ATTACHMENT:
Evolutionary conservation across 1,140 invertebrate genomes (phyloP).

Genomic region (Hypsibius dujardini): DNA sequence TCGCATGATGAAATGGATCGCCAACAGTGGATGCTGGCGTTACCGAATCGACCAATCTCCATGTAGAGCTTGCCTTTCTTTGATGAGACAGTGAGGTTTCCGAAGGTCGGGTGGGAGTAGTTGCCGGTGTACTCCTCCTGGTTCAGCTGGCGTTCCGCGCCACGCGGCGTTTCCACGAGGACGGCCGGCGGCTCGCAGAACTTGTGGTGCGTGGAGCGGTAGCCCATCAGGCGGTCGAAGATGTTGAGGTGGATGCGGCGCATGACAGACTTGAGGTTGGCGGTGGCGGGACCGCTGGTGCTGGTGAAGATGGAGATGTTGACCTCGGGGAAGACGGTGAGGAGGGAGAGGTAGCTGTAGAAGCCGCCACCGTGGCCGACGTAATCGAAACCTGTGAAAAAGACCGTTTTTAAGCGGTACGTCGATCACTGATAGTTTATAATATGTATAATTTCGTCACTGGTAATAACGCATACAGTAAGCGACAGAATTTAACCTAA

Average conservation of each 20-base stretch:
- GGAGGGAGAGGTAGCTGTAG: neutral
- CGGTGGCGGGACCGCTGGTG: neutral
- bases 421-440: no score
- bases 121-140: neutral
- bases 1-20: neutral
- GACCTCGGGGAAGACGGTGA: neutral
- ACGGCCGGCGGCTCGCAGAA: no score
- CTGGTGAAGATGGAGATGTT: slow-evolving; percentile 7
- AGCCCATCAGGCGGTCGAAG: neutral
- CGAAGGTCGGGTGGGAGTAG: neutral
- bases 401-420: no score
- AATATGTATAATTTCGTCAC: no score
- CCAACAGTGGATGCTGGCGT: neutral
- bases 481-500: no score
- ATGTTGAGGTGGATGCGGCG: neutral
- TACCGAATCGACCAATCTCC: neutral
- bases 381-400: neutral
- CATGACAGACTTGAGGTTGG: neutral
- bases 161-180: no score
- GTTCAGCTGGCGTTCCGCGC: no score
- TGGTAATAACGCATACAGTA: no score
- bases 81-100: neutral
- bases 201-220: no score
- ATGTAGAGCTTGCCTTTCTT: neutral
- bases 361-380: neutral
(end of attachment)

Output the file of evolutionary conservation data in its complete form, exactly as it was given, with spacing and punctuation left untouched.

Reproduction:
Evolutionary conservation across 1,140 invertebrate genomes (phyloP).

Genomic region (Hypsibius dujardini): DNA sequence TCGCATGATGAAATGGATCGCCAACAGTGGATGCTGGCGTTACCGAATCGACCAATCTCCATGTAGAGCTTGCCTTTCTTTGATGAGACAGTGAGGTTTCCGAAGGTCGGGTGGGAGTAGTTGCCGGTGTACTCCTCCTGGTTCAGCTGGCGTTCCGCGCCACGCGGCGTTTCCACGAGGACGGCCGGCGGCTCGCAGAACTTGTGGTGCGTGGAGCGGTAGCCCATCAGGCGGTCGAAGATGTTGAGGTGGATGCGGCGCATGACAGACTTGAGGTTGGCGGTGGCGGGACCGCTGGTGCTGGTGAAGATGGAGATGTTGACCTCGGGGAAGACGGTGAGGAGGGAGAGGTAGCTGTAGAAGCCGCCACCGTGGCCGACGTAATCGAAACCTGTGAAAAAGACCGTTTTTAAGCGGTACGTCGATCACTGATAGTTTATAATATGTATAATTTCGTCACTGGTAATAACGCATACAGTAAGCGACAGAATTTAACCTAA

Average conservation of each 20-base stretch:
- GGAGGGAGAGGTAGCTGTAG: neutral
- CGGTGGCGGGACCGCTGGTG: neutral
- bases 421-440: no score
- bases 121-140: neutral
- bases 1-20: neutral
- GACCTCGGGGAAGACGGTGA: neutral
- ACGGCCGGCGGCTCGCAGAA: no score
- CTGGTGAAGATGGAGATGTT: slow-evolving; percentile 7
- AGCCCATCAGGCGGTCGAAG: neutral
- CGAAGGTCGGGTGGGAGTAG: neutral
- bases 401-420: no score
- AATATGTATAATTTCGTCAC: no score
- CCAACAGTGGATGCTGGCGT: neutral
- bases 481-500: no score
- ATGTTGAGGTGGATGCGGCG: neutral
- TACCGAATCGACCAATCTCC: neutral
- bases 381-400: neutral
- CATGACAGACTTGAGGTTGG: neutral
- bases 161-180: no score
- GTTCAGCTGGCGTTCCGCGC: no score
- TGGTAATAACGCATACAGTA: no score
- bases 81-100: neutral
- bases 201-220: no score
- ATGTAGAGCTTGCCTTTCTT: neutral
- bases 361-380: neutral